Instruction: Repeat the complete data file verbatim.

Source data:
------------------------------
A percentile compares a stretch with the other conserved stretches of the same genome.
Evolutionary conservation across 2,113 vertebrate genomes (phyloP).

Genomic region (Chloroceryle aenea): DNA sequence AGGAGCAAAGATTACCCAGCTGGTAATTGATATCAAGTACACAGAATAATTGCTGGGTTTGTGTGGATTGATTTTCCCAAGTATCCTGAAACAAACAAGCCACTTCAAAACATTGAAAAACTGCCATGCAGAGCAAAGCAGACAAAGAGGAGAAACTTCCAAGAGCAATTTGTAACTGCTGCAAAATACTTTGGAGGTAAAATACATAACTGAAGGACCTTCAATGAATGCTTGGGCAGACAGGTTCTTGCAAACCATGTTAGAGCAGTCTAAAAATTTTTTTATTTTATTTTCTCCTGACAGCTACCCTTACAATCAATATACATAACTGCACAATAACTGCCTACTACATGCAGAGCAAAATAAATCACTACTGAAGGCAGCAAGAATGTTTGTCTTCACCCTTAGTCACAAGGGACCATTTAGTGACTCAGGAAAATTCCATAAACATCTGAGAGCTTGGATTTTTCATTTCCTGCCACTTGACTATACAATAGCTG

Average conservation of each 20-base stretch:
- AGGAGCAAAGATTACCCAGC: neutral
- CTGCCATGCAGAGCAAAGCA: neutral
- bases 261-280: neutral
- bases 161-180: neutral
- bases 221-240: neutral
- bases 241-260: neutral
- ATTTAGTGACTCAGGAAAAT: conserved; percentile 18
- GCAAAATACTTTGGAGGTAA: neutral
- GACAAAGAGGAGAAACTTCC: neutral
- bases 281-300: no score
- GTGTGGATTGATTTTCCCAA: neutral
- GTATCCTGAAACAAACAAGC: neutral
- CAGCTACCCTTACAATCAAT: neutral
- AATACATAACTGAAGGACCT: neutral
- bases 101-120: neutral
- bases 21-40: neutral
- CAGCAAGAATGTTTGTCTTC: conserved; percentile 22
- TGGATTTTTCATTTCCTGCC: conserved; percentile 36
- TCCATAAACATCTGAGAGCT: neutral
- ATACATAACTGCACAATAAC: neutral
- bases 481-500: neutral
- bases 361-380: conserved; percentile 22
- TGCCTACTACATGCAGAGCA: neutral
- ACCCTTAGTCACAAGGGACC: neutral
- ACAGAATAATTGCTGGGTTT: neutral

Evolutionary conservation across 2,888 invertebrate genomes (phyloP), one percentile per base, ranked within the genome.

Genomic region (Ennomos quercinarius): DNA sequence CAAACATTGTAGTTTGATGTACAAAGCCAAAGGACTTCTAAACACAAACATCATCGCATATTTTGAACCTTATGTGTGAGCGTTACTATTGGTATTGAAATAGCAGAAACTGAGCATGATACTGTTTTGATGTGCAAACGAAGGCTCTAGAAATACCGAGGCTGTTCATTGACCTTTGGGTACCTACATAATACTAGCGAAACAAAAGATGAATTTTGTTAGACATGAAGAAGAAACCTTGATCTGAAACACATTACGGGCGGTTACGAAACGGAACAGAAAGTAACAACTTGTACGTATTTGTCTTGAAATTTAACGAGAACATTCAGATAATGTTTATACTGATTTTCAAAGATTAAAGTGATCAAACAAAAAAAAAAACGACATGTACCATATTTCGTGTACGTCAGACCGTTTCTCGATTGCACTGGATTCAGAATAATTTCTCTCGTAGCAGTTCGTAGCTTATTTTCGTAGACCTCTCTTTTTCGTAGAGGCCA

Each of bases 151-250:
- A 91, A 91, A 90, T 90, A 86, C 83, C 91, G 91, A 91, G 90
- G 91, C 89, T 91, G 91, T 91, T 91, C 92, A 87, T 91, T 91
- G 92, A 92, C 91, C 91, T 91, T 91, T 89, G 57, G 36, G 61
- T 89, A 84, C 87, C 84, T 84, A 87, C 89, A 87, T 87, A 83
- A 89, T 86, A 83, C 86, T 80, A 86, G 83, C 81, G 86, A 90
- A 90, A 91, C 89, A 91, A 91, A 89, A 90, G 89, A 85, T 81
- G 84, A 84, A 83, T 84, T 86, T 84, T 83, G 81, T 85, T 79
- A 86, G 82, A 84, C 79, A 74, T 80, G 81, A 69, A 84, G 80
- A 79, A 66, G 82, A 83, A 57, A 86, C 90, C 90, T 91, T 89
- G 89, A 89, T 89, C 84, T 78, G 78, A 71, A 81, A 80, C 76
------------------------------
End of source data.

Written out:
A percentile compares a stretch with the other conserved stretches of the same genome.
Evolutionary conservation across 2,113 vertebrate genomes (phyloP).

Genomic region (Chloroceryle aenea): DNA sequence AGGAGCAAAGATTACCCAGCTGGTAATTGATATCAAGTACACAGAATAATTGCTGGGTTTGTGTGGATTGATTTTCCCAAGTATCCTGAAACAAACAAGCCACTTCAAAACATTGAAAAACTGCCATGCAGAGCAAAGCAGACAAAGAGGAGAAACTTCCAAGAGCAATTTGTAACTGCTGCAAAATACTTTGGAGGTAAAATACATAACTGAAGGACCTTCAATGAATGCTTGGGCAGACAGGTTCTTGCAAACCATGTTAGAGCAGTCTAAAAATTTTTTTATTTTATTTTCTCCTGACAGCTACCCTTACAATCAATATACATAACTGCACAATAACTGCCTACTACATGCAGAGCAAAATAAATCACTACTGAAGGCAGCAAGAATGTTTGTCTTCACCCTTAGTCACAAGGGACCATTTAGTGACTCAGGAAAATTCCATAAACATCTGAGAGCTTGGATTTTTCATTTCCTGCCACTTGACTATACAATAGCTG

Average conservation of each 20-base stretch:
- AGGAGCAAAGATTACCCAGC: neutral
- CTGCCATGCAGAGCAAAGCA: neutral
- bases 261-280: neutral
- bases 161-180: neutral
- bases 221-240: neutral
- bases 241-260: neutral
- ATTTAGTGACTCAGGAAAAT: conserved; percentile 18
- GCAAAATACTTTGGAGGTAA: neutral
- GACAAAGAGGAGAAACTTCC: neutral
- bases 281-300: no score
- GTGTGGATTGATTTTCCCAA: neutral
- GTATCCTGAAACAAACAAGC: neutral
- CAGCTACCCTTACAATCAAT: neutral
- AATACATAACTGAAGGACCT: neutral
- bases 101-120: neutral
- bases 21-40: neutral
- CAGCAAGAATGTTTGTCTTC: conserved; percentile 22
- TGGATTTTTCATTTCCTGCC: conserved; percentile 36
- TCCATAAACATCTGAGAGCT: neutral
- ATACATAACTGCACAATAAC: neutral
- bases 481-500: neutral
- bases 361-380: conserved; percentile 22
- TGCCTACTACATGCAGAGCA: neutral
- ACCCTTAGTCACAAGGGACC: neutral
- ACAGAATAATTGCTGGGTTT: neutral

Evolutionary conservation across 2,888 invertebrate genomes (phyloP), one percentile per base, ranked within the genome.

Genomic region (Ennomos quercinarius): DNA sequence CAAACATTGTAGTTTGATGTACAAAGCCAAAGGACTTCTAAACACAAACATCATCGCATATTTTGAACCTTATGTGTGAGCGTTACTATTGGTATTGAAATAGCAGAAACTGAGCATGATACTGTTTTGATGTGCAAACGAAGGCTCTAGAAATACCGAGGCTGTTCATTGACCTTTGGGTACCTACATAATACTAGCGAAACAAAAGATGAATTTTGTTAGACATGAAGAAGAAACCTTGATCTGAAACACATTACGGGCGGTTACGAAACGGAACAGAAAGTAACAACTTGTACGTATTTGTCTTGAAATTTAACGAGAACATTCAGATAATGTTTATACTGATTTTCAAAGATTAAAGTGATCAAACAAAAAAAAAAACGACATGTACCATATTTCGTGTACGTCAGACCGTTTCTCGATTGCACTGGATTCAGAATAATTTCTCTCGTAGCAGTTCGTAGCTTATTTTCGTAGACCTCTCTTTTTCGTAGAGGCCA

Each of bases 151-250:
- A 91, A 91, A 90, T 90, A 86, C 83, C 91, G 91, A 91, G 90
- G 91, C 89, T 91, G 91, T 91, T 91, C 92, A 87, T 91, T 91
- G 92, A 92, C 91, C 91, T 91, T 91, T 89, G 57, G 36, G 61
- T 89, A 84, C 87, C 84, T 84, A 87, C 89, A 87, T 87, A 83
- A 89, T 86, A 83, C 86, T 80, A 86, G 83, C 81, G 86, A 90
- A 90, A 91, C 89, A 91, A 91, A 89, A 90, G 89, A 85, T 81
- G 84, A 84, A 83, T 84, T 86, T 84, T 83, G 81, T 85, T 79
- A 86, G 82, A 84, C 79, A 74, T 80, G 81, A 69, A 84, G 80
- A 79, A 66, G 82, A 83, A 57, A 86, C 90, C 90, T 91, T 89
- G 89, A 89, T 89, C 84, T 78, G 78, A 71, A 81, A 80, C 76